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David Imagawa, MD studied window period for CDC. What results were misinterpreted by public health officials and media?
Jan 13, 1997

What are David Imagawa's research results on latency? Why are they misinterpreted by public health officials and media?

Response from Mr. Sowadsky

Hi. Thank you for your question.

From your question, I believe you are referring to the 1989 report of high risk Gay men taking longer than the usual 6 months to show positive on the HIV antibody test. In these studies they found several Gay men who took up to 3 years to show positive on the HIV antibody tests. All the data gathered from many sources up to today, show that this would be a very unusual (although not impossible) occurrence. The currently available antibody tests are more sensitive than the tests back in 1989, and improvements in the tests had been made over the years. It could certainly take longer than the usual 6 months to show positive on the tests, but based on all available data, this would be a very rare occurrence. Based on the latest (1996) information regarding the accuracy of the antibody tests:

The AVERAGE period of time that an infected person will show positive on the test is 25 days. This is an average, so not all people will test positive by this point in time.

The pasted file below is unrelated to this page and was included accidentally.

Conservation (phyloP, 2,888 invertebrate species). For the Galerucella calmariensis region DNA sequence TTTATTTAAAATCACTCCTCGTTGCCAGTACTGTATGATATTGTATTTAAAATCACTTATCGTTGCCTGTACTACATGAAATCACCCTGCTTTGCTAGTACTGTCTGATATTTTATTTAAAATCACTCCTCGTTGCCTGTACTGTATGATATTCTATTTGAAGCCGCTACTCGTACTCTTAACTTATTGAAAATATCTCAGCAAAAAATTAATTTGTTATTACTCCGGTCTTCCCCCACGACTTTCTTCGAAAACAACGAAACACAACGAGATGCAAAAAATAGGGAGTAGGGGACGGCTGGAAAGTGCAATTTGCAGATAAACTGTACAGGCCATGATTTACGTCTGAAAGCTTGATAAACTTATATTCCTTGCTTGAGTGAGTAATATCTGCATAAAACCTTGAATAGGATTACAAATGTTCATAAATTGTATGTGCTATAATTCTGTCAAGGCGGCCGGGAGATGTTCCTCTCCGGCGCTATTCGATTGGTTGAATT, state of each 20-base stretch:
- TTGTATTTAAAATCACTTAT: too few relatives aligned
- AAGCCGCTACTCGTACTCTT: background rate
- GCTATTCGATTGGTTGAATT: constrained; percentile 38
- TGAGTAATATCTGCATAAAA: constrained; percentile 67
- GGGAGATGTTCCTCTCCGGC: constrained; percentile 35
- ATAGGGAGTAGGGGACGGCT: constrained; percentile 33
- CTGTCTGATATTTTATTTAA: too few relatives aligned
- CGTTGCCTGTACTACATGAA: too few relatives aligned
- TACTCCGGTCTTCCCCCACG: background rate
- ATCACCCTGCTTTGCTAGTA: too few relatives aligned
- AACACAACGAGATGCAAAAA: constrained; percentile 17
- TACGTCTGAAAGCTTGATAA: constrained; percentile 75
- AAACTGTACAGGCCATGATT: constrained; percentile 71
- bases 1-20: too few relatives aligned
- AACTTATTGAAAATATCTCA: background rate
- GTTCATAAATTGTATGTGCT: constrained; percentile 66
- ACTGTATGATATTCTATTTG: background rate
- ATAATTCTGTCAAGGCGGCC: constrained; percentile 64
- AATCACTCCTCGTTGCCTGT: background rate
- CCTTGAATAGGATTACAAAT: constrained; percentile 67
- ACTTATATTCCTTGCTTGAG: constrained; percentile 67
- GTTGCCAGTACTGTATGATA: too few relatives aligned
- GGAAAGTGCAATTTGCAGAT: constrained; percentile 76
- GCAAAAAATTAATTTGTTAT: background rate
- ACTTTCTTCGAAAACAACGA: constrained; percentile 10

The USUAL period of time that an infected person will show positive on the test is 3 months. This means that most (but not all) infected people will show positive on the test by this time.

The MAXIMUM period of time that an infected person will show positive on the test is 6 months. By this point in time, more than 99% of infected persons will show positive on the test. This is as accurate as any test in medicine could ever be.

You will notice that the tests will never be 100% accurate, and rare occurrences of people taking longer than 6 months, have occurred. Luckily they occur very rarely. David Imagawa's research report back in 1989 showed that these cases do exist. But all the latest (1996) research data show that these cases occur very rarely.

If you have any further questions, please feel free to contact the Centers for Disease Control at 1.800.232.4636 (Nationwide).



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